#2 Sir John Herschel, known for his achievements in astronomy and chemistry, discovered the chemical reaction of the cyanotype in 1842 (1). Initially Herschel explored the cyanotype process in its ability to measure the ultraviolet part of the spectrum. Later this sensitivity to UV-light was employed for scientific instruments, as for example for the Jordan sunlight recorder (2). The cyanotype dye (Ferric ammonium citrate (green) and Potassium ferricyanide) reacts on UV-light in developing a shade of Prussian blue, depending on the intensity of the light source, the chemical mixture, the pH-value of the environment and the duration of exposure. These factors introduce an uncertainty in the results, which caused a vanishing of the cyanotype from scientific applications. Still the cyanotype has its value as a medium of record. In this respect, I exposed the cyanotype dye in basic recording set-ups to compare a daylight spectrum with the spectrum of the midnight sun.
(1)Mike Ware, 2014. Cyanomicon. History, Science and Art of Cyanotype:photographic printing in prussian blue. MikeWare - Free Book Downloads. [ONLINE] Available at: http://www.mikeware.co.uk/mikeware/downloads.html. [Accessed 08 Mai 2016].p.20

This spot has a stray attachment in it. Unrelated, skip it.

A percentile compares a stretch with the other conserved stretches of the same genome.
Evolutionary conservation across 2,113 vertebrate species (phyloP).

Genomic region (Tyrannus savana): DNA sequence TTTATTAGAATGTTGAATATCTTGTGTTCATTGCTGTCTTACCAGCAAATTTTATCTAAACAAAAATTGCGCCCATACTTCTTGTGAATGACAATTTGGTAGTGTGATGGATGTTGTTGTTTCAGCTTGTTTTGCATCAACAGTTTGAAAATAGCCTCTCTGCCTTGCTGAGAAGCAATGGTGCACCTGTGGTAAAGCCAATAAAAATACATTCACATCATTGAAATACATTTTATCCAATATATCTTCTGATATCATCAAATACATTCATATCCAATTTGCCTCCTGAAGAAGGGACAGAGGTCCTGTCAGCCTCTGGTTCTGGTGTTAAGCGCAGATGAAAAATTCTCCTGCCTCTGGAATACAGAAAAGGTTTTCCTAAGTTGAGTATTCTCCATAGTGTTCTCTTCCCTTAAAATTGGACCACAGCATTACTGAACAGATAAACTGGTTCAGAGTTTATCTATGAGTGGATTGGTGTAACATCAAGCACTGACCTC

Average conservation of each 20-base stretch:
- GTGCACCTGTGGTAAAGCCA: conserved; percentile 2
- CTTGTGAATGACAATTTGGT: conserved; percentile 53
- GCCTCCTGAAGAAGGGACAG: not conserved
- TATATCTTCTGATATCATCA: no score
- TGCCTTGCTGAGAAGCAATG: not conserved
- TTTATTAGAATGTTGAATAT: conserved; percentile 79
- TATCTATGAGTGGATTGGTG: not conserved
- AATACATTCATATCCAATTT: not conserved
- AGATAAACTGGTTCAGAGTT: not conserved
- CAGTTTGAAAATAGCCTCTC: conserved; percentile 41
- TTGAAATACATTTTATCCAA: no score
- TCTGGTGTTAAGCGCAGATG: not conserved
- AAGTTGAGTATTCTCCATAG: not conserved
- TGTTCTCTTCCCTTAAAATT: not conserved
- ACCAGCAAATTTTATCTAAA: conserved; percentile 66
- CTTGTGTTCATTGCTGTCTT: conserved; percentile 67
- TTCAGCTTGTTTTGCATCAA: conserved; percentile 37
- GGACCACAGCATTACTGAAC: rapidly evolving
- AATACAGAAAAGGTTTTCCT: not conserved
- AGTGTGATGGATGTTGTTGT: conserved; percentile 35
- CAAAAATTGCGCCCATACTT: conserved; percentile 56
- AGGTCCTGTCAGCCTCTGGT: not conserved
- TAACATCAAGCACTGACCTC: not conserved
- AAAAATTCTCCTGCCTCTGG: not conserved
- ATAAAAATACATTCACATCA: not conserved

(2)Ian Strangeways, 2003. Measuring the Natural Environment. 2 Edition. Cambridge University Press. P.17(x) spectrum Malla. (26.07.16) The refracted spectrum was gone after washing out the cyanotype. Probably the distance from location of exposure (Malla) to the point of developing the cyanotype (station) caused fading, as the colour change after the exposure looked fairly intense. (x) station.( 30.07.16) An improvised Jordan sunshine recorder with an incorporated spectrometer was exposed to the evening sun from 8pm-1am. A thin blue line was seen after opening the box, but was watched out almost completely due to the low intensity of the midnight sunlight, in that, a reduced amount of UV-light in the spectrum.
* time doesn’t schedule.*here 27.06.16